It's happened again. You only just dodged the bullet this time, running to the library and printing the paper. You sprint to class and make it just before the professor closes the door. You hand in your paper and take your seat. You're panting, your heart is pounding, your hands are sweating, and you're flushed and exhilarated from the close shave.
It's not a good thing. Even if the paper gets a good grade, even if it feels like you are more productive at the last minute, procrastination is not good. And there comes a point when, "But professor, the rush of adrenaline I get from submitting a paper on Blackboard two minutes before the deadline keeps me energized for two days!" doesn't work as an excuse anymore.
Fortunately, there are some things you can do about your bad habit.
One reason that people procrastinate is that they simply don't want to do whatever it is they should be doing right now. This is the most obvious reason. You know you should start on that research paper, but you've got a while before it's due, and Game of Thrones is coming on and you'd rather watch that. And now the deadline's a little closer, but you'd rather get on Facebook. And now it's close enough that you should have started by now, but your best friend just called and asked you to go to Georgetown with her. And the next thing you know, your paper is due in two days.
The best way to counter this is to make a schedule. Mark out small amounts of time to begin research, make an outline, write a paragraph. The whole paper does not have to be done at once. It doesn't even have to be done in order. But the night it's due, you're going to feel a lot less stressed if you sit down at your computer and find you've already written four pages of a six-page paper, and you mostly need to edit them, put them together, and add an intro and conclusion.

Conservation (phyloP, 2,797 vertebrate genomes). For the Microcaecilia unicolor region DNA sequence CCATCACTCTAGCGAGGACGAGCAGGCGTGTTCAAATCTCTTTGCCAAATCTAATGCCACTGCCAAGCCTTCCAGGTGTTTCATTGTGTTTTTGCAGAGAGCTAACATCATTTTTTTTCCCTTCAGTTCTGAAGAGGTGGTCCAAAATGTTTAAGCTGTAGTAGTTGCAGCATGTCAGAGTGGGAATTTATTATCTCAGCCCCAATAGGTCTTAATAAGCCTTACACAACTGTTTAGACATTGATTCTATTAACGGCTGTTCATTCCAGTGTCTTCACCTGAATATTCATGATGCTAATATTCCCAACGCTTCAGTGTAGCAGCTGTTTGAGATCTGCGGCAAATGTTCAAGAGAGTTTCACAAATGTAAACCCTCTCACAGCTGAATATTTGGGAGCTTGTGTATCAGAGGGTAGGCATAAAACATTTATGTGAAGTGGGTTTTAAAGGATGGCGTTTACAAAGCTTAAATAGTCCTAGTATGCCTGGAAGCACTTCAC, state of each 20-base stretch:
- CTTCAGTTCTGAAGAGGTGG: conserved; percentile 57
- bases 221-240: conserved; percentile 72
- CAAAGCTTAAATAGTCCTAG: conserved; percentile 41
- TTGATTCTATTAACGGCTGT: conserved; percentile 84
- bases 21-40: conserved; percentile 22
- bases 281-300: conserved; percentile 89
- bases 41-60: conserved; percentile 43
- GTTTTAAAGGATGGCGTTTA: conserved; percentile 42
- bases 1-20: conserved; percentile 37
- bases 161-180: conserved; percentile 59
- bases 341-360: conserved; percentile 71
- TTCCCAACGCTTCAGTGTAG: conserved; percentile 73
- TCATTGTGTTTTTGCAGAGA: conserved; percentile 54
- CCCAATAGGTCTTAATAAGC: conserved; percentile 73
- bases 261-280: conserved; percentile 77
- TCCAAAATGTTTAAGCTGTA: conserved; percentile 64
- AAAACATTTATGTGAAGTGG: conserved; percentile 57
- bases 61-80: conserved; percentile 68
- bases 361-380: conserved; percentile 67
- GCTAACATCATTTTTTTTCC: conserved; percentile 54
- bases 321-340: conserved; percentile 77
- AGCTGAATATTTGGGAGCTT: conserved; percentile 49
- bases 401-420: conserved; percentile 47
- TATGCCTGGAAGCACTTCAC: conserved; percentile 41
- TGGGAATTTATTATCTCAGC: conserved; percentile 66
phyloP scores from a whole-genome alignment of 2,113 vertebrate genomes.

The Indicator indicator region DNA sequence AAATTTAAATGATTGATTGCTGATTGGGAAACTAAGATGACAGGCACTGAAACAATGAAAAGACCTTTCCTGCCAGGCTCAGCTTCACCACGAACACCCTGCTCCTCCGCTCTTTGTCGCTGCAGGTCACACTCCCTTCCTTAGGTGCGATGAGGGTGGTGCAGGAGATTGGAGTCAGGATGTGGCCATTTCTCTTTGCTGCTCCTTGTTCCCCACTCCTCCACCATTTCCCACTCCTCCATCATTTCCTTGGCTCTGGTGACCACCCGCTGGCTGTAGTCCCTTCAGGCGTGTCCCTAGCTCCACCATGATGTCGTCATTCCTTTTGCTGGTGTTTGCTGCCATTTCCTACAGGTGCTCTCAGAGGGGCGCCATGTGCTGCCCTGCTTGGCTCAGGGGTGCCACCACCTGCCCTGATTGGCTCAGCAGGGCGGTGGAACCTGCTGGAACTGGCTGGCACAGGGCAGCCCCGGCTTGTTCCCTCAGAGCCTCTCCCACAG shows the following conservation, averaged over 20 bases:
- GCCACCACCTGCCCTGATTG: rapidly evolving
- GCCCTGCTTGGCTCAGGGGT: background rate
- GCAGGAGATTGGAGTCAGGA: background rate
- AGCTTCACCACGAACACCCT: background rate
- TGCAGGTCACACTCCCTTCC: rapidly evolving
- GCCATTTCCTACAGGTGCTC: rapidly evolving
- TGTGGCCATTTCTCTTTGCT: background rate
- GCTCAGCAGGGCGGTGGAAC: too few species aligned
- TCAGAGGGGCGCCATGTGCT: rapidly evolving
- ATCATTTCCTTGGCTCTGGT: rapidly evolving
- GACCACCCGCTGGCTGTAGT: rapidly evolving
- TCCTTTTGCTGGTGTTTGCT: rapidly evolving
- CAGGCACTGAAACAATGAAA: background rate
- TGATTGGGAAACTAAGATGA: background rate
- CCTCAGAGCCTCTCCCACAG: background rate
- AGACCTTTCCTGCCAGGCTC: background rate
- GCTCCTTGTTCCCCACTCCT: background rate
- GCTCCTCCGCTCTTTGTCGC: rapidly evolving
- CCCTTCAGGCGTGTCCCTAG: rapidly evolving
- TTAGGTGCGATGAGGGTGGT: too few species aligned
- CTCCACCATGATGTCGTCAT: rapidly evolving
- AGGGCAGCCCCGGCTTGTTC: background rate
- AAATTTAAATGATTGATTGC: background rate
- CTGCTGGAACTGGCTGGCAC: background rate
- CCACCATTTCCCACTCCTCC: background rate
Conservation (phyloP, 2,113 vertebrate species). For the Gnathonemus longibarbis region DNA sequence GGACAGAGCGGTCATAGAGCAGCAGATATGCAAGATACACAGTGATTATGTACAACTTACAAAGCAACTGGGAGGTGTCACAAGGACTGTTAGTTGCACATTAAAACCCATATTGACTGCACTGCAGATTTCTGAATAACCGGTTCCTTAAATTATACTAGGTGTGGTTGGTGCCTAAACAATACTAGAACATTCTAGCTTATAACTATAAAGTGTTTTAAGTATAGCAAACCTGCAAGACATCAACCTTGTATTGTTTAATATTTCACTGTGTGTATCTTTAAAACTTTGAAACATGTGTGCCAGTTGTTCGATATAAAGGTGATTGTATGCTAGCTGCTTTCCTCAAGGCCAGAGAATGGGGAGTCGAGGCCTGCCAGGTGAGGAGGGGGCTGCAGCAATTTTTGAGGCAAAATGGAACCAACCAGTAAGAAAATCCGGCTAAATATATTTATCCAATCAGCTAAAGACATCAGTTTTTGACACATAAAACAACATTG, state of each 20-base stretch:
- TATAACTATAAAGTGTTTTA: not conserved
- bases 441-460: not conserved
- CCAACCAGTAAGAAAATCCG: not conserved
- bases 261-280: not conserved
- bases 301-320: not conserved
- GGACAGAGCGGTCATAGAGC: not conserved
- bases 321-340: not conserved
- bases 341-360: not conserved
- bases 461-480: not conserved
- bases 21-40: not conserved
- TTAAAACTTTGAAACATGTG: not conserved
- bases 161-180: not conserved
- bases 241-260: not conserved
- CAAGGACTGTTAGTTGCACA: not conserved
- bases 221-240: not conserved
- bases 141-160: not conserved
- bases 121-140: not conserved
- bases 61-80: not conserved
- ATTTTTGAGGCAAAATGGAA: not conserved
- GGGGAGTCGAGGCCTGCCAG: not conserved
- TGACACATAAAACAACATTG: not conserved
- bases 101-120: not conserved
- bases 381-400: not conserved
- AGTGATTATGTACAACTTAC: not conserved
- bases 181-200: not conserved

Another reason people wait until the last minute is that they feel there are other things in the immediate future. For example, I know perfectly well that in four weeks I have that book report due for my Ancient Rome class, but I also have a quiz coming up in two days, so I should really focus on that instead.
Again, this can be fixed if you make a schedule. There's no reason you can't do both. Read a couple of chapters from the book you're writing about and then spend an hour studying for the quiz. Then go to dinner with some friends. Then read another couple of chapters. Do this so that when Friday night rolls around, you've made plans to see that movie, you've studied for and taken the quiz, and you're making progress on a future project. It's not irresponsible to plan for an essay when you have reading to do for tomorrow's class. If you plan far enough ahead, you can do both.
It can be hard sticking to a schedule if you’re not used to it, so find ways to reward yourself for doing it. For example, when my roommate does her reading, she rewards herself by eating a piece of chocolate every time she gets through 20 pages. You can do the same kind of thing every time you follow your schedule or do work in advance. Eventually, the relieved feelings you’ll have when you finish something and have time to look over it or do something fun (or both) will be reward enough.